When it comes to writing the novel itself, I’ve discovered that I’ve been shifting different scenes back and forth. While they logically are in better order and my plans are rough touchstones, I worry about keeping track of everything that still needs to be paid off. I usually allow flexibility so certain things can arrive naturally while I’m writing, but it still worries me as I move forward. I think that’s my overhanging sense of general anxiety, however, so I will pursue 20,000 words nonetheless!

Camp NaNoWriMo 2018

Remember how in a little blog post back in November I revealed I didn’t actually finish my NaNoWriMo novel? I decided to finish it for Camp NaNoWriMo! I was about 29,000 words in, so my goal is to write about 20,000 more words to reach the original NaNoWriMo goal. Due to a crazy amount of pop up issues and events in November, I hadn’t accounted for them to plan around them. In April, I’ve already planned out all of my assignments and when I’m doing them plus about how much time it’ll take to complete them. I may have an overfilled 20 hours a week course load, but I’m up for the challenge.

What is NaNoWriMo? It’s an acronym for National Novel Writing Month (in November), and also a nonprofit organization. The goal for November is to write at least 50,000 words of a novel. There’s also Camp NaNoWriMo, which is where you can set your own goals; whether it be editing or a different amount of words. It typically takes place sometime near the summer (although it’s a little early this year if you ask me; can’t go “camping” if it’s not summer).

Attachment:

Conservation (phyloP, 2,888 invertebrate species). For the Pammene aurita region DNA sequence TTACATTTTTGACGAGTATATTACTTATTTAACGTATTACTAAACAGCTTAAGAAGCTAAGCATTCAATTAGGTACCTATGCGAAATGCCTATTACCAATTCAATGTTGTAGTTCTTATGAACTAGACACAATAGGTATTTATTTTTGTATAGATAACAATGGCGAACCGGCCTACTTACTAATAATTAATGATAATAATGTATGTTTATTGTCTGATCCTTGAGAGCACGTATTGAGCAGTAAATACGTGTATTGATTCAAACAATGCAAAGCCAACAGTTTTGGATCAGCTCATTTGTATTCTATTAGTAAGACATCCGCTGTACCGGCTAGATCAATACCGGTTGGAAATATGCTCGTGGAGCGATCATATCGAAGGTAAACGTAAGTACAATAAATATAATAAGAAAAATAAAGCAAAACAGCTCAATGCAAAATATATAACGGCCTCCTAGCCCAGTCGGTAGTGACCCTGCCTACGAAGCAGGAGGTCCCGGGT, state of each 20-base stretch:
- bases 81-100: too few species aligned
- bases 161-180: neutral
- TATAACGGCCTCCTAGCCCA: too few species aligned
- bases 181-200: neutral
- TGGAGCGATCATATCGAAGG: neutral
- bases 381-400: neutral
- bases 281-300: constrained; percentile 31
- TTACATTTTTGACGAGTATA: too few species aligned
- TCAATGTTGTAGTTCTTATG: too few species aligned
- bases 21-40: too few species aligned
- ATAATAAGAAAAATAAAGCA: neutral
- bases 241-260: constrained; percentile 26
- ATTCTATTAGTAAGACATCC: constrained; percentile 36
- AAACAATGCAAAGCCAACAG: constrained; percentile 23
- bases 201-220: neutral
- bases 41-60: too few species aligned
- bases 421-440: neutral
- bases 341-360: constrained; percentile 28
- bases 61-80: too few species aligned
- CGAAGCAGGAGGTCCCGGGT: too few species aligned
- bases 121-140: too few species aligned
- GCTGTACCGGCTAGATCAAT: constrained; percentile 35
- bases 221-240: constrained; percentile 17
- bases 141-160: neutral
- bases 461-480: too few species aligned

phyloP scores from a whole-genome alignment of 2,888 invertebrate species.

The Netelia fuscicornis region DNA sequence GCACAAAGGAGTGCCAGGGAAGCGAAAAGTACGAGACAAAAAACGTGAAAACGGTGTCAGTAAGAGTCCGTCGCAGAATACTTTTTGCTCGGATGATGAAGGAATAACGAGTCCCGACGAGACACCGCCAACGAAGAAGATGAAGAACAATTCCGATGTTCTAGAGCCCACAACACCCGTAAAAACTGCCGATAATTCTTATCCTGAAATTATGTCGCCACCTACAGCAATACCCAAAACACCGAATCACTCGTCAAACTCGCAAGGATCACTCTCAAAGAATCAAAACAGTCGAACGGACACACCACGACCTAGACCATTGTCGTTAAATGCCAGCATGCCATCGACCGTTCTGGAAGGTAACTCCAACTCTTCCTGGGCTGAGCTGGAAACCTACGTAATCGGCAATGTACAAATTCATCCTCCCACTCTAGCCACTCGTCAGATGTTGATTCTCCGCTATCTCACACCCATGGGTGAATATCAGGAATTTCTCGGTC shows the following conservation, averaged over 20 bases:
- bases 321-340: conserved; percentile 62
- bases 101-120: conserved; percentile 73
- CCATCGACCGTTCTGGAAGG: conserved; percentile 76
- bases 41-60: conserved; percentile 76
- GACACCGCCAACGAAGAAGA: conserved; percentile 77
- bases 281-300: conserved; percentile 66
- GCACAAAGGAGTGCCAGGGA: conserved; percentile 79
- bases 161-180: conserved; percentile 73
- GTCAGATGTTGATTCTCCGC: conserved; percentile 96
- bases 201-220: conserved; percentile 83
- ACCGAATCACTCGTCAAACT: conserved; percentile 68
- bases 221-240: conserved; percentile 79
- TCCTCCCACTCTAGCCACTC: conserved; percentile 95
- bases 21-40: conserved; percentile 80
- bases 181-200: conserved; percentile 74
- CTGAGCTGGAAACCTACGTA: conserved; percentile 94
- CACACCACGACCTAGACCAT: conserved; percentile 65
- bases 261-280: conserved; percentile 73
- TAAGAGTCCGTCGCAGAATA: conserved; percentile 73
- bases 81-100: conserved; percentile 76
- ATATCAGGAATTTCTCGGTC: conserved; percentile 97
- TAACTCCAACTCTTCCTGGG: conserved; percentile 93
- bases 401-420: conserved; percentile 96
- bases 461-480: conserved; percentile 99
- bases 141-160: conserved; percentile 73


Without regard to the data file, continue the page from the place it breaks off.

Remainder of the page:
For this, I’ll be continuing a novel I’m working on called Obscura. A major issue I had where I left off of writing was how to get between major plot points. I can’t just go from little events to something catastrophic, so finding the incidents to build up to the climactic scene was what I focused on solving in the past few months. Now that I’ve got almost as many events as I had already written, I feel confident enough to continue.

Despite the fact I have three lecture classes and a studio, so far in the first couple days of writing it hasn’t been too difficult. Although I might be overestimating for the difficulty level from being the second week of classes, I don’t think it should be too difficult to find time to work on this project of my own. Because I want to write about 20,000 words for Camp NaNoWriMo, I would need to write about 666 words per day. This takes me about half an hour on average, and so far I’ve been able to accomplish such. Because it’s been only school nights so far, I’ve been holding off until my homework’s done to write. It’s a block of time I’m sure I can devote for the rest of April, however, I can see being mentally overloaded from classes to be a potential issue. I’ve only written Sunday and Monday’s additions, totaling 1,845 words. I look forward to working on this for the next month and coming out with a solid first draft after having fixed the issues I was struggling with before.